Blessed Pius IX: Transforming the papacy

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This is the first in a yearlong series that  looks at the Church’s 12 most recent popes and the marks they’ve left on the Church. The series was published in the first issue of each month throughout 2018.

The pontificate of Blessed Pius IX was in some ways a study in contrasts. Starting as a liberal reformer, Pope Pius ended as a determined conservative. Despised by the secular establishment of his day, he was revered by Catholics around the world. Defeated in his efforts to retain the temporal power of the papacy, he greatly expanded its spiritual and moral authority.

But there is a fundamental unity here allowing a chronicler of the popes to sum up this self-styled “Prisoner of the Vatican” as the one who more than anybody “effectively created the modern papacy.” Not coincidentally, perhaps, he also served as successor of Peter longer than anyone in history so far — well over 31 years, between 1846 and 1878.

Turbulent transition

Giovanni Maria Mastai-Ferretti was born in northern Italy on May 13, 1792, the fourth son of a count. As a youth he suffered from what appear to have been epileptic seizures from which he was cured. After studies in Viterbo and Rome, he was ordained a priest in 1819 and held various posts in the service of the pope, including serving with a papal mission to Chile in 1823-25.

He headed the sees of Spoleto (1827-32) and Imola (1832-40), and was named a cardinal in 1840. He was elected to succeed the ultra-conservative Pope Gregory XVI at the conclave of June 1846. At the time, he was regarded as a moderate liberal and known to be an Italian patriot.

The new pope — “Pio Nono” to everyone — set about living up to his reputation, introducing into the Papal States, that swath of central Italy ruled for centuries by the popes, reforms like railway service, gas street lights in Rome and abolishing the requirement that Jews attend weekly Christian sermons.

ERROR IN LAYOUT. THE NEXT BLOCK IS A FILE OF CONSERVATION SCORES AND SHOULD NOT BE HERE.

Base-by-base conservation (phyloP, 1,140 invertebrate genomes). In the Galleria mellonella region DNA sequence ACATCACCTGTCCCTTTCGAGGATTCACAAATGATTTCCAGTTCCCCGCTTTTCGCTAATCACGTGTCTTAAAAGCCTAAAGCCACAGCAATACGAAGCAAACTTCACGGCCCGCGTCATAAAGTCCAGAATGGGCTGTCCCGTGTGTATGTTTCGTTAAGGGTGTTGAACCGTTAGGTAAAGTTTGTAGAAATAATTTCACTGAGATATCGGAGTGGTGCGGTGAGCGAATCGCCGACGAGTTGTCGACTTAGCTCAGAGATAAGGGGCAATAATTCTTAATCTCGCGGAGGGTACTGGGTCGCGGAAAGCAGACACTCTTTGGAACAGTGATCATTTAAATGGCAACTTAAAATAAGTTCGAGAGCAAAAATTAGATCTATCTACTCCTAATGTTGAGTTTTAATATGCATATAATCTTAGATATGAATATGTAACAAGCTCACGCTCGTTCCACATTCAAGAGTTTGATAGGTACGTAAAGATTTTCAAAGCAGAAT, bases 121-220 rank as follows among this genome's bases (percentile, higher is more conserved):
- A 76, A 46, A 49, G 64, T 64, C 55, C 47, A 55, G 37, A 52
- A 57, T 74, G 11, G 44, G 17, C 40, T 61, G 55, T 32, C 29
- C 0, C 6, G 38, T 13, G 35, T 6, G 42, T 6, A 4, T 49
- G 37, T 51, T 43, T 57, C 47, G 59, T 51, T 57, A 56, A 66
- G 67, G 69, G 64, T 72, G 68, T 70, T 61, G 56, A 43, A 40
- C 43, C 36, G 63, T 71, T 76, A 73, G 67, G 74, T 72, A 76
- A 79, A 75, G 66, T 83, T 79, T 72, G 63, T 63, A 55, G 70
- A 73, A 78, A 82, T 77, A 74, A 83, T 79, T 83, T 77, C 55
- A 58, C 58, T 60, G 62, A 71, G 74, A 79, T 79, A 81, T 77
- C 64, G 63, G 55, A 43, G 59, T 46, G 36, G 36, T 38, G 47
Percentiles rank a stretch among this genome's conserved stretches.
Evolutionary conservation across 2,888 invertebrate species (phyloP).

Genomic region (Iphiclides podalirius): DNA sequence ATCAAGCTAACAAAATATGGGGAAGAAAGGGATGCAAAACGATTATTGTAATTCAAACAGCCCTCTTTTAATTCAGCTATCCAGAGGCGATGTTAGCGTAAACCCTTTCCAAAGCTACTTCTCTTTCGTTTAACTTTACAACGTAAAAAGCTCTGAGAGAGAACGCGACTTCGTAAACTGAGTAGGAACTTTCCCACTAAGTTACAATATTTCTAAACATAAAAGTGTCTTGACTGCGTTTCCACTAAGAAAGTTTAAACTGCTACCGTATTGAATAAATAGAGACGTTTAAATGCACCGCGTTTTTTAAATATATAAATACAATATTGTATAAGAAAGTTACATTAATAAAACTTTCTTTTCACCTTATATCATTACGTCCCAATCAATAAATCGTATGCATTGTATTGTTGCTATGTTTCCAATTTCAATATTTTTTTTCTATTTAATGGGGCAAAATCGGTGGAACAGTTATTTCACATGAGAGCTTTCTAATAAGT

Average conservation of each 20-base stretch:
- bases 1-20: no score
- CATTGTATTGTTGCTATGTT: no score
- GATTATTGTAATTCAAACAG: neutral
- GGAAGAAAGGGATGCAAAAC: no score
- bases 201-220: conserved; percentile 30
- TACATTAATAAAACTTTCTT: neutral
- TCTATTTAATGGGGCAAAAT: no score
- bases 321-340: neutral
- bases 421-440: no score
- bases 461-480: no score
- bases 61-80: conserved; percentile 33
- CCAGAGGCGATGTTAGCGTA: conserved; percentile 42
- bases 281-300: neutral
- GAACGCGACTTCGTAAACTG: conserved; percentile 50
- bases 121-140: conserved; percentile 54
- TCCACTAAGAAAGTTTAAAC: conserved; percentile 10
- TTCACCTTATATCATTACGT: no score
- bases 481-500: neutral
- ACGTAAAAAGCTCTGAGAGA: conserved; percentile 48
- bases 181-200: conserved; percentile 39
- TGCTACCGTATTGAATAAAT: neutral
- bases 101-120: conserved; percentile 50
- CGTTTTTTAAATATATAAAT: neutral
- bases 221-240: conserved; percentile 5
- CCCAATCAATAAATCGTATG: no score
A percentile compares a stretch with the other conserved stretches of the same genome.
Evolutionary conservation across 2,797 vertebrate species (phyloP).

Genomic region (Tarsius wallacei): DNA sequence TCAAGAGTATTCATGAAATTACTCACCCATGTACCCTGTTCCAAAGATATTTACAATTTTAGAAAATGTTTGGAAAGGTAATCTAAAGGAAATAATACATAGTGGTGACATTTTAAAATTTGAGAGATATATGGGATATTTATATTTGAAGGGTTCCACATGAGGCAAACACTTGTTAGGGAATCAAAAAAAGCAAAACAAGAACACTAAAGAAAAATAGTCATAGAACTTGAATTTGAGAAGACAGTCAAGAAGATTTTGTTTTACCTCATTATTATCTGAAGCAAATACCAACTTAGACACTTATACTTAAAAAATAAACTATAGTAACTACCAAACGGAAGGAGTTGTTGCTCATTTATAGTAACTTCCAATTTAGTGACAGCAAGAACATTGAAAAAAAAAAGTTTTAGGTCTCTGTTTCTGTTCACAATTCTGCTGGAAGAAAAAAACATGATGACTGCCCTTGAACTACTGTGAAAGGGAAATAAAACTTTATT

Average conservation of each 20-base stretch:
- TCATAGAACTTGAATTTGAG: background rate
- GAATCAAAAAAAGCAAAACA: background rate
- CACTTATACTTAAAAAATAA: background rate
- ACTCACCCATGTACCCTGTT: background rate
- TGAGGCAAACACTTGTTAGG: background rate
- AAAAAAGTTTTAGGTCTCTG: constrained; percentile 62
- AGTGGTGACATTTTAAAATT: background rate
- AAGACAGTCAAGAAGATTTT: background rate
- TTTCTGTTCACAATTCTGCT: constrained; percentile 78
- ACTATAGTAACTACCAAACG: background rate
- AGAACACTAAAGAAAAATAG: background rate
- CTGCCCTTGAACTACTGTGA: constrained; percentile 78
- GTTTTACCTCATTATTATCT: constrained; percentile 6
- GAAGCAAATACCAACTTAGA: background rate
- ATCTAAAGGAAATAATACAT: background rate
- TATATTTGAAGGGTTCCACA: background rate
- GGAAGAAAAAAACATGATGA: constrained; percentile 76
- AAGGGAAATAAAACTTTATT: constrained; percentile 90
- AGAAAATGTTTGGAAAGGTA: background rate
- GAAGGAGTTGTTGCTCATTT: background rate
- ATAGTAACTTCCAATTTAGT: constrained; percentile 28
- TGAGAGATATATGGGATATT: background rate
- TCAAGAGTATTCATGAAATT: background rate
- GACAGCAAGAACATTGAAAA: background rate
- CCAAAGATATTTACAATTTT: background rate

But Pius IX made it clear that he had no intention of giving up the Papal States, which he and others considered essential to the independence of the papacy. This soon brought him into conflict with an Italian nationalist movement under largely anticlerical control.

In November 1848 — a year of revolutions throughout Europe — the lay prime minister of the Papal States was assassinated, an armed rebellion broke out in Rome, and the pope fled to Gaeta in Neapolitan territory. He was restored by French troops and returned to Rome in 1850. For the next 20 years, his reign was backed by a French and Austrian military presence, while the nationalist forces seized much of the Papal States, leaving the pope with only a small strip along the coast and the city of Rome itself.

It was in these years of political defeat for Pius that ultramontanism grew and spread in the Church. This was the view of the Church that, looking “beyond the mountains” to Rome, focused Catholic identity and loyalty increasingly on the see of Peter and the person of the pope. It also was a time for the flowering of devotions, including especially devotion to the Virgin Mary. Aiding and abetting this upsurge of Marian devotion was Pius IX’s action on Dec. 8, 1854, infallibly defining the dogma of the Blessed Virgin’s Immaculate Conception — that Mary, in the words of the decree, “at the first instant of her conception … was preserved immune from all stain of original sin.”

Reeling against modernity

Two other things stand out as key events of the pontificate during these years: the Syllabus of Errors and the definitions of papal infallibility and papal primacy by the First Vatican Council.

The syllabus (or list) was attached to an encyclical entitled Quanta Cura, dated Dec. 8, 1864, the feast of the Immaculate Conception, in which Pope Pius strongly condemned various errors of the day, including naturalism and socialism. “Where religion has been removed from civil society and the doctrine and authority of divine revelation repudiated,” he declared, “the genuine notion of justice and human right is darkened and lost, and … brute force is substituted.”